GE taps science in comeback fight

general_electric.top.jpgGE chemist Matt Meketa works on a concoction to make coal cleaner, part of the firm's recent emphasis on R&D. By Steve Hargreaves, senior writer


NISKAYUNA,NY (CNNMoney) -- After years playing banker, real estate developer and television mogul while relying on older technology in its core products, GE is going back to the lab to reclaim its role as the world's top innovator.

Electrical engineer Danielle Merfeld, a former NASA employee, once wouldn't think of a career at GE -- she wanted to work at one of the country's national labs or a top research university.

general_electric.03.jpg
GE electrical engineer Danielle Merfeld heads up the company's solar power program. She's confident the firm will be able to bring down solar prices.

"I actually came to GE as a practice interview," said the 38-year old Merfeld. "I was doing cool semiconductor work and I didn't want to work on just dishwashers or light bulbs."

Now, on a countryside hilltop just north of Albany, not far from where Thomas Edison opened General Electric's first headquarters in 1892, Merfeld is developing the next generation of solar panels she believes will revolutionize the power industry.

In the last five years GE (GE, Fortune 500) has boosted its research and development budget by over a third, from $2.8 billion in 2006 to $3.8 billion today.

In addition to this research campus in Niskayuna, N.Y., which employs nearly 2,000 people, the company has one in Munich, Shanghai and Bangalore, India and another on the way in Rio de Janeiro.

GE's renewed focus on industrial research was brought on by necessity.

The company's capital division, on which it was reliant and which backed everything from commercial real estate to department store credit cards, took a beating during the financial crisis.

The effects persist. GE's stock is still half of what it was pre-2008, as is its dividend.

Perhaps more worryingly, GE faces serious competition in some of its core businesses from companies that never took their eye off industrial products.

Pratt & Whitney is said to have a better small-aircraft jet engine. Siemens (SI) a better steam turbine.

"They have under invested in R&D for the last decade." said Nicholas Heymann, an industrial analyst at Sterne, Agee & Leech. "GE is now scrambling to get back in the game."

Analysts generally applaud some recent moves made by the company's management. GE shed its insurance division, plastics division and majority stake in NBC Universal. It's restructuring its capital unit to move away from consumer finance.

In addition to R&D, it's reinvesting in its core businesses -- energy, infrastructure, and industrial finance.

In 2001 it scooped up Enron's wind business out of bankruptcy for $200 million. In 2009 wind generated $6 billion in sales and made the company one of the top makers of wind turbines in the world.

Six billion is just a small slice of the company's overall 2009 sales of $156 billion. But products from its much-touted ecomagination campaign, which includes all sorts of renewable energy and energy saving devices, generated $18 billion. And the firm is working on next-generation energy technology as well.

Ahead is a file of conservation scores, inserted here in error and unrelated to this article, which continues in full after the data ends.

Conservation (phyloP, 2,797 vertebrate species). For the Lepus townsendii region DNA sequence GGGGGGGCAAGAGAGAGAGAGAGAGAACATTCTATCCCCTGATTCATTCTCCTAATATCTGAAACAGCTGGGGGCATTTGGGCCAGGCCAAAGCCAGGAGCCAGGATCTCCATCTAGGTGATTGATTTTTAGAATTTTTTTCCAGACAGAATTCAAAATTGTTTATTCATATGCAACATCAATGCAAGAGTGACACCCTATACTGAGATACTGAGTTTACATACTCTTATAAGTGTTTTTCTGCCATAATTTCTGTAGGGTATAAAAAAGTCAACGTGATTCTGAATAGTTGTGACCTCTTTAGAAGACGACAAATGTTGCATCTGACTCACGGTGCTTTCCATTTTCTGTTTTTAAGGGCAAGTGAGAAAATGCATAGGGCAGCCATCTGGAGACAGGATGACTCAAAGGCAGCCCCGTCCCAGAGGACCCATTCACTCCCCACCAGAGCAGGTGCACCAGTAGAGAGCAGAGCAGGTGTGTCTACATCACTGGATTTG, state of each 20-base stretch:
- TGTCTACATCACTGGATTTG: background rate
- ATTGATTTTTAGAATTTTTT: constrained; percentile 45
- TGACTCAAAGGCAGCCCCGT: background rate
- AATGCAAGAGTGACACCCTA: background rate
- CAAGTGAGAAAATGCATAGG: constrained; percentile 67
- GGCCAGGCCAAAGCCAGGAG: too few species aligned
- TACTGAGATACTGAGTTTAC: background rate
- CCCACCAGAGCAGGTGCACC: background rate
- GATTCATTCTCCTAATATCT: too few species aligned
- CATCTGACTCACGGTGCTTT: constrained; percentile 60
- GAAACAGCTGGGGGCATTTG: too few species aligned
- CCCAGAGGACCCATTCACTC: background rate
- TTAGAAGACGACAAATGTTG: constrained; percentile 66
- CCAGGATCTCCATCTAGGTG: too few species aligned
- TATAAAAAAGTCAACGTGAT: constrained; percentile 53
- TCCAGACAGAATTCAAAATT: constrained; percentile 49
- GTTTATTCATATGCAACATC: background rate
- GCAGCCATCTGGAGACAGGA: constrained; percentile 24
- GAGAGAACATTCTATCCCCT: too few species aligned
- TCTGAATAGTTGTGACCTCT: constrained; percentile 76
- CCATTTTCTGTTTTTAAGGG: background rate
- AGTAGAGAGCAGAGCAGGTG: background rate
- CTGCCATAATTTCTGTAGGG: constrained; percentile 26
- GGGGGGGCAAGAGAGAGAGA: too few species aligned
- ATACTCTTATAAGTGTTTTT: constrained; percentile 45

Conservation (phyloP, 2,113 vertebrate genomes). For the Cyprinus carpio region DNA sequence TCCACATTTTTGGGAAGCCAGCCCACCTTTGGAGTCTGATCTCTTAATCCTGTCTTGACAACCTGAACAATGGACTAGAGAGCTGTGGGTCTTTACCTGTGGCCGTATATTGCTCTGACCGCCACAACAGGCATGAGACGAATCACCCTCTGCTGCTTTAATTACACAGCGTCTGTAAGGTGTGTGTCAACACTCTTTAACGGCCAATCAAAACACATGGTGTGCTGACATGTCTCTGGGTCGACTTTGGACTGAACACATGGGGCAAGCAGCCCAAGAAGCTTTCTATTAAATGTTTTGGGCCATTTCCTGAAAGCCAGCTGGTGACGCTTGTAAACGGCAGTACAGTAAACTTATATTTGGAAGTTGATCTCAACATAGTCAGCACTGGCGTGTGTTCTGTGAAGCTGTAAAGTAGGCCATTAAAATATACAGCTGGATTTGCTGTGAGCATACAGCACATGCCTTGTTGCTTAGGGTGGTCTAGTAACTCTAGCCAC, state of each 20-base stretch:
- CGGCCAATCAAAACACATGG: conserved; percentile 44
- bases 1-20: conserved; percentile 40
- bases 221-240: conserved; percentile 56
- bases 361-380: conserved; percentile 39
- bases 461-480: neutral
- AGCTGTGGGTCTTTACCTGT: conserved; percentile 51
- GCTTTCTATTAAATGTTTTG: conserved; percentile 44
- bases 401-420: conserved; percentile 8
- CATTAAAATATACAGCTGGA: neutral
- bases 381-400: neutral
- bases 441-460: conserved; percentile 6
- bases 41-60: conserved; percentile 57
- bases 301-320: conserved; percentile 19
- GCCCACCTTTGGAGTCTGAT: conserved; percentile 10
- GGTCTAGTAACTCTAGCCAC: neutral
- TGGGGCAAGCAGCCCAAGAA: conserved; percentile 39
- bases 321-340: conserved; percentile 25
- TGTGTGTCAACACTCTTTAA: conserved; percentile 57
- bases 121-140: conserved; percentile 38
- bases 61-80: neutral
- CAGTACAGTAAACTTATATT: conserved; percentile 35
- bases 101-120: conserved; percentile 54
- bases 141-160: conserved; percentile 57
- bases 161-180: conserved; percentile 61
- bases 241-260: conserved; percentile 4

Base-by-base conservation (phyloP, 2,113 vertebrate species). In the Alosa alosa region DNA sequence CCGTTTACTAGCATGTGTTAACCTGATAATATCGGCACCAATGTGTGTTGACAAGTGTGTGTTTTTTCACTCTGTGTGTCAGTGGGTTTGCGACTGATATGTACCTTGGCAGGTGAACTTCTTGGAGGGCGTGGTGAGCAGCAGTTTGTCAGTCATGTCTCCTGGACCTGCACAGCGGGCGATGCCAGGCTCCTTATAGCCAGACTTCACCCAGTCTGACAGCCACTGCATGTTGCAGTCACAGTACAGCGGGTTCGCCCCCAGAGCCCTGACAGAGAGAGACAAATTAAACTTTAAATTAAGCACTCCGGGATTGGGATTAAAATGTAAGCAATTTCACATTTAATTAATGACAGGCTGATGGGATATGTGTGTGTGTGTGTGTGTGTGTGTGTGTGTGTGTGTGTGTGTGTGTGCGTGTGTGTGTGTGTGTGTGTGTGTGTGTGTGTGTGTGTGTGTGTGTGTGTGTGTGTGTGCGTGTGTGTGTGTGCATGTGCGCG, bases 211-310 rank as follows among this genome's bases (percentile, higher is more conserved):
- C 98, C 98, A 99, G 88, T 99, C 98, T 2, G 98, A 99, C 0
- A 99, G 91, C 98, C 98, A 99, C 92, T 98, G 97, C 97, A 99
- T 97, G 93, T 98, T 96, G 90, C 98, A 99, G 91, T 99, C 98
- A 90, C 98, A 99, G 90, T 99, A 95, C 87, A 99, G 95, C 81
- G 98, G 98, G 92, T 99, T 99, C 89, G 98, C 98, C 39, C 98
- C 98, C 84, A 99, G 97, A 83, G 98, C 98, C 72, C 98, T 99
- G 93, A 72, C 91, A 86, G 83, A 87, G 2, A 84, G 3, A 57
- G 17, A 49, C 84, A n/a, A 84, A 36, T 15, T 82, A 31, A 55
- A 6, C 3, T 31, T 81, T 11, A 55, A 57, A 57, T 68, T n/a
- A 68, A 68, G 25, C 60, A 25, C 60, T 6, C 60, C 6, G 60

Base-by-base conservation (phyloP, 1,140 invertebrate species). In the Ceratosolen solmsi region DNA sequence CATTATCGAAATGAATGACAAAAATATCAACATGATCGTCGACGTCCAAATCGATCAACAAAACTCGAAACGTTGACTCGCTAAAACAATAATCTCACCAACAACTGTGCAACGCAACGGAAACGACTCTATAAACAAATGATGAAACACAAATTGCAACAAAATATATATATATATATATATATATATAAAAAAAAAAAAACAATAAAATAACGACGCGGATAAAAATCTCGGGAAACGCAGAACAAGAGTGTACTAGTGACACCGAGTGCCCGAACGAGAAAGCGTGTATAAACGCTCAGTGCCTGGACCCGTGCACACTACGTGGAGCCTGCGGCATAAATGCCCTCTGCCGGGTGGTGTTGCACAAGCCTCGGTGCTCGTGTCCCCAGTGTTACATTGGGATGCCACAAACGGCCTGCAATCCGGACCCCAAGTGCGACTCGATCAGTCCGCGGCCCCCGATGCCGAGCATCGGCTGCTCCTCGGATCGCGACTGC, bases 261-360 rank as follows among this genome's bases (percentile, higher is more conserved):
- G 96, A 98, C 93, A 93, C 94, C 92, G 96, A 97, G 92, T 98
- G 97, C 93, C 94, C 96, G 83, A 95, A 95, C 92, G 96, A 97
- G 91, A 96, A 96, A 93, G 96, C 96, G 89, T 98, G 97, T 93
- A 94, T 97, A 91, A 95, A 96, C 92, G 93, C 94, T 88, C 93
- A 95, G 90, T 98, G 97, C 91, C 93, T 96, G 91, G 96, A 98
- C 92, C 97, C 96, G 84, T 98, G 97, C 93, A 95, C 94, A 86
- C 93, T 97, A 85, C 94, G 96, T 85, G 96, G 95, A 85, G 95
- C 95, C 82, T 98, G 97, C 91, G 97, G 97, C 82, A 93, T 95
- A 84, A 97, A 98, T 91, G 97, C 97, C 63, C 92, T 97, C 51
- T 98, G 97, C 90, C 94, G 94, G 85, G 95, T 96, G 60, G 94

At the New York research lab, scientists are busy developing a chemical that can be sprayed down the smoke stacks of coal-fired power plants.

The spray would bond with carbon dioxide molecules, forcing the carbon to fall to the ground where it can be collected and buried. This is one way to make "clean coal," a phrase often batted about by politicians but a technology that remains far from commercialization.

While GE's clean coal technology is still on the drawing board, its advanced batteries developed at the lab are about to pay off, both in terms of revenues for the company and local jobs.

Using technology developed for electric locomotives (another GE business), lab scientists have made a battery that can hold three times the energy as a traditional lead acid variety and lasts five times as long.

Plans are underway to sell the battery as back-up power sources for cell phone towers or hospitals, and the company's old factory in downtown Schenectady is being retooled to make the line, which will require 350 workers.

Smart grid solutions, advanced composite materials for wind turbines and aircraft, nano-engineered skins that deflect water are all part of the focus here, as well as traditional research into medical devices, jet engines, turbines and other materials.

Merfeld's solar research centers around thin film technology. It's currently less efficient than traditional crystalline solar panels but only about half as expensive to make.

"When I got here, I was shocked to see that they were working on aircraft engines, coatings, solid state lighting," she said. "Energy problems, health care problems, stuff that was going to change the world."

Outside observers say GE's foray into renewables, and its broader R&D push, should pay off.

"I think they will do well over time," said Kent Croft, whose mutual fund bought half a million GE shares a few years back as a long term investment. "The odds are more with you with GE than they have been in a while."

"Organic growth is the number one way for GE to generate value for shareholders," said Sterne and Agee's Heymann, who has a neutral rating on the stock. "But when you run a company on the wrong track for so long, it takes a while to bring back."  To top of page

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